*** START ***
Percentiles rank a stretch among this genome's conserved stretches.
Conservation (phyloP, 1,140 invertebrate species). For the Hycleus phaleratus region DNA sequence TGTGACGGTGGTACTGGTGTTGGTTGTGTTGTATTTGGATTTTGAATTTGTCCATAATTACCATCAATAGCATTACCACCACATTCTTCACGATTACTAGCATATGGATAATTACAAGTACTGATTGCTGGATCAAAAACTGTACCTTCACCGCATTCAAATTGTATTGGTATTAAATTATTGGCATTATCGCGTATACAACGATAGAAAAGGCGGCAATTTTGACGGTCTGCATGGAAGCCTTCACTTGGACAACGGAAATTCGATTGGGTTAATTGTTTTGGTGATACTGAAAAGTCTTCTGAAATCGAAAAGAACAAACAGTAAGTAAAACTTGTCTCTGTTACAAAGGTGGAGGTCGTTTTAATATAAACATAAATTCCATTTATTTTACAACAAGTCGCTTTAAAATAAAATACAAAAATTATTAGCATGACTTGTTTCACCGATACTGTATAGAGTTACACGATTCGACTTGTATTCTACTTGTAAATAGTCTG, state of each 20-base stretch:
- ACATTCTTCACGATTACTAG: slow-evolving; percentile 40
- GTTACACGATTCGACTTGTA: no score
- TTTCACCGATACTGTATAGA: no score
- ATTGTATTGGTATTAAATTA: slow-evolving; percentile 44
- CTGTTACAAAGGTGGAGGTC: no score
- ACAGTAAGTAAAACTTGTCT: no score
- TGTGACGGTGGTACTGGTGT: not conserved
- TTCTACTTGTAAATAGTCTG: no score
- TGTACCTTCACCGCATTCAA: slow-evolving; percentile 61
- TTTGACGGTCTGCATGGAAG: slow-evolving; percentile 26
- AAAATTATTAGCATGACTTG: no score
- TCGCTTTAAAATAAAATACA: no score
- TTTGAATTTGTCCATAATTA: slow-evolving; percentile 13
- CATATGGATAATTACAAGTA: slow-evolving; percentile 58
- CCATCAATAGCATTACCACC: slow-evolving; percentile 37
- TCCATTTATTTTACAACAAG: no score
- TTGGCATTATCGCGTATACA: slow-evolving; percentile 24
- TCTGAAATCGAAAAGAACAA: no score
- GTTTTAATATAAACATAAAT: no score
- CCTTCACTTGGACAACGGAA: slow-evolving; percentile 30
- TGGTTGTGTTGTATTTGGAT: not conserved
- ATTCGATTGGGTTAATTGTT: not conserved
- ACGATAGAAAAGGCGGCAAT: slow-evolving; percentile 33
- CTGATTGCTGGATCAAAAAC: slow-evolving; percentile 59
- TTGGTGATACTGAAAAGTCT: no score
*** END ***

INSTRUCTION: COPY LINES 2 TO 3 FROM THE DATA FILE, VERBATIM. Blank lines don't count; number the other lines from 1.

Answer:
Conservation (phyloP, 1,140 invertebrate species). For the Hycleus phaleratus region DNA sequence TGTGACGGTGGTACTGGTGTTGGTTGTGTTGTATTTGGATTTTGAATTTGTCCATAATTACCATCAATAGCATTACCACCACATTCTTCACGATTACTAGCATATGGATAATTACAAGTACTGATTGCTGGATCAAAAACTGTACCTTCACCGCATTCAAATTGTATTGGTATTAAATTATTGGCATTATCGCGTATACAACGATAGAAAAGGCGGCAATTTTGACGGTCTGCATGGAAGCCTTCACTTGGACAACGGAAATTCGATTGGGTTAATTGTTTTGGTGATACTGAAAAGTCTTCTGAAATCGAAAAGAACAAACAGTAAGTAAAACTTGTCTCTGTTACAAAGGTGGAGGTCGTTTTAATATAAACATAAATTCCATTTATTTTACAACAAGTCGCTTTAAAATAAAATACAAAAATTATTAGCATGACTTGTTTCACCGATACTGTATAGAGTTACACGATTCGACTTGTATTCTACTTGTAAATAGTCTG, state of each 20-base stretch:
- ACATTCTTCACGATTACTAG: slow-evolving; percentile 40